We only work remotely. That’s a challenge in itself, but one that isn’t as hard as many think.
When we help businesses put in place their own content team, location is the last thing we look at. The criteria we focus on is the suitability and experience of the content creator, and their ability to create the best content or implement the right strategy for that business.
If they can do that, it doesn’t matter where they are in the world.
We may be working with multiple content creators. That’s the essence of the team. And they may be based in different locations and different time zones. That’s how we create our travel content.
So, what are the essential steps to do it.
This should apply to anyone that works for you. If you don’t have that, you really don’t have a team. Whether they’re in your building or remote.
You need to work with people you trust can get the job done. That will use their time effectively and importantly, that will create the content your business needs to succeed.
Too many business owners feel that they can’t trust freelancers. That if people work remotely they’ll be flaky. That if you can’t look over their shoulder, the job won’t get done.
Freelancers are actually often the most trustworthy and hardworking. Their reputation and their business depend on it. For a freelancer, they’re only as good as their last piece of content. Let the client down and it can be hard to move past that. Miss deadlines and the client won’t come calling again.
The lack of security freelancers face drives an extremely strong worth ethic. They also want to showcase the standard of their work too. You can trust the right remote workers.
Do the hard work up front
When it comes to your content strategy and its execution, there’s no substitute for doing the hard work up front.
You’ve no doubt worked hard to define your customer personas, to look at their pain and pleasure points. You’ve analysed your customer journey and you know the key questions your users are asking. You also know the importance of voice search for your industry and exactly how your content needs to be tailored to cater to this.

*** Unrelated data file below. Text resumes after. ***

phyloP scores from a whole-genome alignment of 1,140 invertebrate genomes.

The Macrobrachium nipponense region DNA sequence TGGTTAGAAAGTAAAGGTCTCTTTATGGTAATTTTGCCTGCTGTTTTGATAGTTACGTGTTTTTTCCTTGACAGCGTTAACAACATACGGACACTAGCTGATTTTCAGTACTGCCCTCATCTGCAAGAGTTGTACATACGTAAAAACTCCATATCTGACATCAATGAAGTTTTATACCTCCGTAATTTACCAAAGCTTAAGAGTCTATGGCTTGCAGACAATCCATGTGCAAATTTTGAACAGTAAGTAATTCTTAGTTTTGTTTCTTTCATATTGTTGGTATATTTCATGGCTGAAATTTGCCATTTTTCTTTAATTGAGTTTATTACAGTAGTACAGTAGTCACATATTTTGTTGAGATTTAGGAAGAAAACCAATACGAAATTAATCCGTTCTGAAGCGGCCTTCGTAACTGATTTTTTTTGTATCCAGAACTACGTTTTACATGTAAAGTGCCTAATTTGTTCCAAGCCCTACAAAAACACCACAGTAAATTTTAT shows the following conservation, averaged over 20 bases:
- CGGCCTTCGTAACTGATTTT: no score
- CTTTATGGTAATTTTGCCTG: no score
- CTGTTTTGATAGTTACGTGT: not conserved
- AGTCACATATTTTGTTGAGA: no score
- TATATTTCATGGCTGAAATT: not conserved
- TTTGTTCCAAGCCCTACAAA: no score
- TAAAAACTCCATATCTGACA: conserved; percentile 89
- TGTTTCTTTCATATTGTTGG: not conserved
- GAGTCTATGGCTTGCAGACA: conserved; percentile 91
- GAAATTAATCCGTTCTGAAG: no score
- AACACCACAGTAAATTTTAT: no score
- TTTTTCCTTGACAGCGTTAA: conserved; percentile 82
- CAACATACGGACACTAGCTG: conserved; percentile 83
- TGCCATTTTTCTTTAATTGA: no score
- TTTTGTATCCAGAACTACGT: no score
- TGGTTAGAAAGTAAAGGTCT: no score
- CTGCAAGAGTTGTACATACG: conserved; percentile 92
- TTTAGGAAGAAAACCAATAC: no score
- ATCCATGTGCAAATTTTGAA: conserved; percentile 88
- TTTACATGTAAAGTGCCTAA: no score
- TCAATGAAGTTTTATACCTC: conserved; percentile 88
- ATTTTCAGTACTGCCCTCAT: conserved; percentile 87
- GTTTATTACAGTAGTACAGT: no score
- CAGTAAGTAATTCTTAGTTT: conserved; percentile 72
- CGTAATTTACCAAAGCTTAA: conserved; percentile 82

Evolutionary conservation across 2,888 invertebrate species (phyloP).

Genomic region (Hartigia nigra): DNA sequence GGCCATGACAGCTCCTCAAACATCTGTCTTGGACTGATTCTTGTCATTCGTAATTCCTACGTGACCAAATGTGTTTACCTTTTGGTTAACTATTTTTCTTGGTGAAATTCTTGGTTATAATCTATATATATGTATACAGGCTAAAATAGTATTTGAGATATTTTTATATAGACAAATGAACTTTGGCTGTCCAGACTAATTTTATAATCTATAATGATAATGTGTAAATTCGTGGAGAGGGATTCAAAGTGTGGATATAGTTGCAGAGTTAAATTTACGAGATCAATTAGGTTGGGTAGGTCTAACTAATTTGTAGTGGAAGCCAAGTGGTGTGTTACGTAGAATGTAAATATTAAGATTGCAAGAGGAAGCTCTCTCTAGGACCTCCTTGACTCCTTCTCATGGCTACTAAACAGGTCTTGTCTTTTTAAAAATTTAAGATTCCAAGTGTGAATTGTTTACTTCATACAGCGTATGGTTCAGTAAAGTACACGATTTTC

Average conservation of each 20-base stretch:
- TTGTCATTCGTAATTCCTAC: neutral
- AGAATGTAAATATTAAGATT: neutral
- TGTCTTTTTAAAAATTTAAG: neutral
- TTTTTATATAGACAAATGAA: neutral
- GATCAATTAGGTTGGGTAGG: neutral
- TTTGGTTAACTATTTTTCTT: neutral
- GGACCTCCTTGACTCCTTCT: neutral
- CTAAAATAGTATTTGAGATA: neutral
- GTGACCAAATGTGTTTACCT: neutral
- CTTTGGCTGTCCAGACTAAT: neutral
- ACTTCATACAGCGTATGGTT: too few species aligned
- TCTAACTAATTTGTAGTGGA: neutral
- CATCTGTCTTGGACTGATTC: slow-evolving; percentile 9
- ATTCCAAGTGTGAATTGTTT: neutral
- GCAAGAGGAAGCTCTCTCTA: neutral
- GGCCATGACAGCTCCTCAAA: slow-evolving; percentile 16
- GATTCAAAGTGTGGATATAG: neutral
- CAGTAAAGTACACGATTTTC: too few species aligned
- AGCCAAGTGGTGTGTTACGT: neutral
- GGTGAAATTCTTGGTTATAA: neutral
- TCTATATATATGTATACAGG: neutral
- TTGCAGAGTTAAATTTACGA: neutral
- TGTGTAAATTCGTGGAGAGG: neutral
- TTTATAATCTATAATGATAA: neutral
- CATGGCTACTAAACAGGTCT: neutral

Communicate this to your freelance teams and content creators. Without a tight brief, all your hard work will be for nothing.
Always take the time to pull together the best possible brief that you can. By not leaving too much room for interpretation, you’re ensuring that the work you receive is what you need. Time at the end for revisions and amends is always a frustrating process for everyone.
And the right brief will be nothing without the right content creator or freelancer at the other end. Take your time to source the best talent and you’ll reap the benefits.
Forget email. Forget word and definitely don’t manage deliverables on excel.
It sounds so simple, but to get the best out of your remote team you have to be able to communicate and collaborate.
You might think an email ticks of your communication check box, but it’s the wrong forum for collaboration. You want your remote teams to communicate quickly and easily, with questions answered, amendments made and collaboration ongoing.
Tools like Slack are essential for ongoing communication, while project management tools like Asana or Active Collab are vital. Never underestimate the usefulness of Google docs and sheets for briefing and ongoing collaboration.
This is just the start. Getting your remote teams up and running and delivering high quality work is an ongoing process, just like it would be for internal teams. We’re currently working with a number of clients to make this a reality and have also developed a training manual to help businesses get there themselves.
Contact us to learn more.